Thailand’s Fisheries Management Transformation Is a Model for Fighting Illegal Fishing

Market pressure and treaty adoption helped spur more robust port controls

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Thailand’s Fisheries Management Transformation Is a Model for Fighting Illegal Fishing
Thai fishing crew
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Not long ago, Thailand was known among fisheries managers and authorities as a place where illegal, unreported and unregulated (IUU) fishing was rampant and where many vessel captains and owners ignored even basic human rights of their crews. But thanks to international political and market pressure and smart domestic management, the country is on its way to becoming an example of how governments should steward their fisheries.  

IUU fishing is a major threat to the long-term health of the ocean. It threatens the sustainability of fish stocks that support food production and local communities, and it can endanger livelihoods and the safety of fishers. In some nations, IUU fishing accounts for more than 30% of the fish taken from their waters—which experts say was the case in Thailand’s fisheries at the peak of the country’s mismanagement.

A number of factors helped spur Thailand to clean up its act, the most impactful of which was the European Union’s actions under its IUU fishing regulation. That law requires countries that export fish to the EU to meet international standards for oversight and governance. Countries that have inadequate measures in place to prevent and deter IUU fishing receive an official warning—a yellow card—and those that don’t sufficiently address the identified shortcomings receive red cards, which ban them from exporting seafood products to the EU.

In 2015, after finding that multiple vessels flagged to Thailand lacked electronic tracking and valid licenses, frequently obstructed inspections and failed to report catch data to authorities, the EU issued a yellow card to Thailand.

The resulting market pressure was a crucial catalyst: Thailand revised its fisheries laws, aligning them with international regulations and strengthening control systems for domestic and foreign fishing vessels, at sea and in port.

How Thailand strengthened its fisheries management through the PSMA

Around the same time, and with the threat of an EU red card looming, Thailand adopted the United Nations Food and Agriculture Organization’s Port State Measures Agreement (PSMA). The PSMA is an international treaty that can help efforts to end and prevent illegal fishing, largely by requiring Parties to strengthen port controls on foreign-flagged vessels to stop illegally caught fish from entering the market. Strong port State measures help ensure effective coordination against illegal actors across regional, national and international boundaries.

By adopting the PSMA in 2016, Thai fisheries authorities—who were supported by the fishing and seafood industries and non-governmental organizations—had the framework needed to improve port controls. For example, authorities began requesting documents from vessels before port entry, and now work to verify the information provided with on-board observer records, as well as with authorizations to fish or offload catch.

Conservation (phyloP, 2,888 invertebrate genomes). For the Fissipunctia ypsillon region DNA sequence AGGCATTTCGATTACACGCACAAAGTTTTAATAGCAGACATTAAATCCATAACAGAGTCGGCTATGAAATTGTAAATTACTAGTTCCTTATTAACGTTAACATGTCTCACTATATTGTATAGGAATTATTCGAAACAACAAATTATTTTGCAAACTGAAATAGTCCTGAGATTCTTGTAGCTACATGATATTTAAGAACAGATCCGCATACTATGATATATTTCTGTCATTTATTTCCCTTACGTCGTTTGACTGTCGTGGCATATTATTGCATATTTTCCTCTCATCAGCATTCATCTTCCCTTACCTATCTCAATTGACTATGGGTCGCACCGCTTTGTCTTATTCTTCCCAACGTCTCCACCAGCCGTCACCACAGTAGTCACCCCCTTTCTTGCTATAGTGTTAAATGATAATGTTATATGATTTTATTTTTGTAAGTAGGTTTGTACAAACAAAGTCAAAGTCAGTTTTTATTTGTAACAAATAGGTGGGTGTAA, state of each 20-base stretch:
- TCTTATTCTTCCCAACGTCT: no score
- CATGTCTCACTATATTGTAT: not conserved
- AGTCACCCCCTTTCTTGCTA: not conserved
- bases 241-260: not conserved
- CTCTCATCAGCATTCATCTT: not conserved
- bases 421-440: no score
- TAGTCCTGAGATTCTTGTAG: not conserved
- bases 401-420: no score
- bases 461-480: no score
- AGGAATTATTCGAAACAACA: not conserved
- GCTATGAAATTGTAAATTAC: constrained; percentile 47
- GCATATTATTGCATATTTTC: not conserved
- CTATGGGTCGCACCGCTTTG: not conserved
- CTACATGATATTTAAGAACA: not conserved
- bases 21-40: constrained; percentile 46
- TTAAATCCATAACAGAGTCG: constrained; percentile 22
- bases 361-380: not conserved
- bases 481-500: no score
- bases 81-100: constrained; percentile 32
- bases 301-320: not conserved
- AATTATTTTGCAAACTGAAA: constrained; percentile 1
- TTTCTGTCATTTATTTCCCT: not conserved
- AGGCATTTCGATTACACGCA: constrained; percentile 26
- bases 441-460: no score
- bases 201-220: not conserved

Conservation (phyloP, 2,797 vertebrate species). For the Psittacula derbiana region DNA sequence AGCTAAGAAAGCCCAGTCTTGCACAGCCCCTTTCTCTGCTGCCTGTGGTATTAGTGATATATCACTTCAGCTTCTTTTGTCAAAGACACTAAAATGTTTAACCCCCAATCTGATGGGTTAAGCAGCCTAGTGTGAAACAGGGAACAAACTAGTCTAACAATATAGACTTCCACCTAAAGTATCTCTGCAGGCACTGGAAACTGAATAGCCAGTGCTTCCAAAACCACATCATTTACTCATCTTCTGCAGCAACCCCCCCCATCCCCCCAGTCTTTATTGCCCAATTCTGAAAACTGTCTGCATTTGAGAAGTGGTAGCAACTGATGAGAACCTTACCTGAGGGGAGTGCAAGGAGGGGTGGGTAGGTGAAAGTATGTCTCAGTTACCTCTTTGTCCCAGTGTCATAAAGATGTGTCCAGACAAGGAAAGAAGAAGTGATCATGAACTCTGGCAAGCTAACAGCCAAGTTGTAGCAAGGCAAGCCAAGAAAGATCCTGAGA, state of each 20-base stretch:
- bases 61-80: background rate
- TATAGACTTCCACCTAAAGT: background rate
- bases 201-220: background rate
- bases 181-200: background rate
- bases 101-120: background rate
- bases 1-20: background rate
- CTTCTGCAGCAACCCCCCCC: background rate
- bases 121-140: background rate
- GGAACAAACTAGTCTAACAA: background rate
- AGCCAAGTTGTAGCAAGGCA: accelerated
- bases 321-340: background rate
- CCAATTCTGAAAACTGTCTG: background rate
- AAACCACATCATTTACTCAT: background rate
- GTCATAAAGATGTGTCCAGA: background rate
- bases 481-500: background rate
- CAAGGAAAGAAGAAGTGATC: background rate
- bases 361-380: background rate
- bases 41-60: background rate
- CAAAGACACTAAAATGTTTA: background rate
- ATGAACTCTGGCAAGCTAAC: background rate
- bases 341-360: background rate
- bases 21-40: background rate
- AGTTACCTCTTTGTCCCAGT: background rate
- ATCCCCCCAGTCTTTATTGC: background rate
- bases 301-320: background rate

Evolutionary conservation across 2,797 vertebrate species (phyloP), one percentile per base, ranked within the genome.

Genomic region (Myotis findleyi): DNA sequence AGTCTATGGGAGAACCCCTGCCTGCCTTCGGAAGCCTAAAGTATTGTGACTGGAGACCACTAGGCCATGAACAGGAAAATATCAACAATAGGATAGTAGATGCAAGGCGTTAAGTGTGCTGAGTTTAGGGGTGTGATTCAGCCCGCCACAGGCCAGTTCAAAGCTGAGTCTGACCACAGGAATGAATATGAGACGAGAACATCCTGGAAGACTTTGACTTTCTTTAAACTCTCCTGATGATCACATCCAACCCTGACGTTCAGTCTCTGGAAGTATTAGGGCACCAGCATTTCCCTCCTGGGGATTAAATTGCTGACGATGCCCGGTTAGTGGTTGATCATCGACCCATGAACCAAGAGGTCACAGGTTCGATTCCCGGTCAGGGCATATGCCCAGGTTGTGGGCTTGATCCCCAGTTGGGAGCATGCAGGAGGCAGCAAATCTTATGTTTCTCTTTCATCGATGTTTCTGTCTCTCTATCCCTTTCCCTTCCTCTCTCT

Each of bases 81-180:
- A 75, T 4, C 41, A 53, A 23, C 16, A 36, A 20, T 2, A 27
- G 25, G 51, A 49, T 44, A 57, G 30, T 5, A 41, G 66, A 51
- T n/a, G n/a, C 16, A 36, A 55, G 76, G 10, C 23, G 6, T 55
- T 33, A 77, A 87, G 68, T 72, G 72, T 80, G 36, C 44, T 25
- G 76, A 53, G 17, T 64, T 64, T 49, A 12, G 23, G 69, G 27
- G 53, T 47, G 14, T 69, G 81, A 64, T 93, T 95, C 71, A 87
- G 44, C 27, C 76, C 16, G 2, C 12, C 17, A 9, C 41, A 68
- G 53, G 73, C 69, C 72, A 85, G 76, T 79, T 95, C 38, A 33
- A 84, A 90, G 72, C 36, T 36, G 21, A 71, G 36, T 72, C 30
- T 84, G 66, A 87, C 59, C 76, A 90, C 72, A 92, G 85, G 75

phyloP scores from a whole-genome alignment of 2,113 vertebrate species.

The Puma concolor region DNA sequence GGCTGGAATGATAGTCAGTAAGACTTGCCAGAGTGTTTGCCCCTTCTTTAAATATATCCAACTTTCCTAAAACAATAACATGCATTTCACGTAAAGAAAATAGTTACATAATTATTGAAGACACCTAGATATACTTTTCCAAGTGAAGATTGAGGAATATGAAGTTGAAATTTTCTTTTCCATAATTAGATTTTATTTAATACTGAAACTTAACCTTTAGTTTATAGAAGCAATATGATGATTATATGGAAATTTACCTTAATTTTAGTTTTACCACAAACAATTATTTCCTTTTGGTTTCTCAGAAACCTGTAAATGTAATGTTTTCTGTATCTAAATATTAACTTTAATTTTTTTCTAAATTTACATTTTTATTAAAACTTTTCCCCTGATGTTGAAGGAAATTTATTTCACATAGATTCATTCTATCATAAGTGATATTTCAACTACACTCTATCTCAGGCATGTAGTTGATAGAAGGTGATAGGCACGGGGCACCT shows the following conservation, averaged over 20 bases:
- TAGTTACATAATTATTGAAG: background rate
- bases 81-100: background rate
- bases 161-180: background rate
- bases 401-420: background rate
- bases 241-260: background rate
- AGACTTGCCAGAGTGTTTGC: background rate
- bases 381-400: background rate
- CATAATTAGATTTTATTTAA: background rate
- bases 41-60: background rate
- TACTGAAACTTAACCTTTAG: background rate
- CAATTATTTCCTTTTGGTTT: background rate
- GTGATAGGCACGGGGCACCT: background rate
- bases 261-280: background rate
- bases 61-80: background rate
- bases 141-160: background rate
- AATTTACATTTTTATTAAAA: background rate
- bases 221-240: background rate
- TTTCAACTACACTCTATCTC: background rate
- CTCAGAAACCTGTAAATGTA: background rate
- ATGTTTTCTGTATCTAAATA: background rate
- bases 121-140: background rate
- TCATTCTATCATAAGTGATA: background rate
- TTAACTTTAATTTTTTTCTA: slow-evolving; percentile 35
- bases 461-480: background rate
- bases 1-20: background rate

Thailand has set a target to inspect 100% of foreign-flagged vessels before catch is offloaded. Under Thailand’s reforms, those inspections should involve both fisheries inspectors—who check the legality of catch—and immigration and labor enforcement officers who ensure safety and treatment of fishers are up to par with the International Labor Organization standards. But with a limited number of inspectors allocated between domestic and foreign vessel inspections, the country is not yet meeting this ambitious target. To get closer to it and ensure the continued success of Thailand’s new port State controls, the Department of Fisheries should increase its funding and fully commit to 100% inspection coverage.

Thailand also utilizes technology to effectively monitor its own domestic vessel activities to confirm compliance, making it easier for authorities to trace illicit catch and to take action against illegal operators. By working with OceanMind, a non-profit that provides information about fishing activity through satellite tracking and tracing data from vessels, Thai authorities can effectively determine how and where a vessel has been fishing and make risk assessments to inform where and when to conduct inspections.

Thanks in part to Thailand’s strengthened port controls, seafood buyers increasingly trust that fish landed in Thailand has been caught legally. Products can now be traced through the entire supply chain, from catch until export, through an electronic traceability system that works on both Thai and foreign vessels.

Despite some challenges, Thailand demonstrates how effective implementation of the PSMA can help an entire fisheries management system meet international governance and market standards. Other nations should follow Thailand’s example by modernizing their own systems and port controls and risk assessments for vessels entering port. And governments that haven’t yet implemented the minimum standards outlined in the PSMA should do so. Thailand has demonstrated how quickly this can be done if political will is present. As the country has shown, thoughtful, well-enforced fisheries policies will benefit ocean health, local communities and the fishing and seafood industries.

Elaine Young works on The Pew Charitable Trusts’ international fisheries project.

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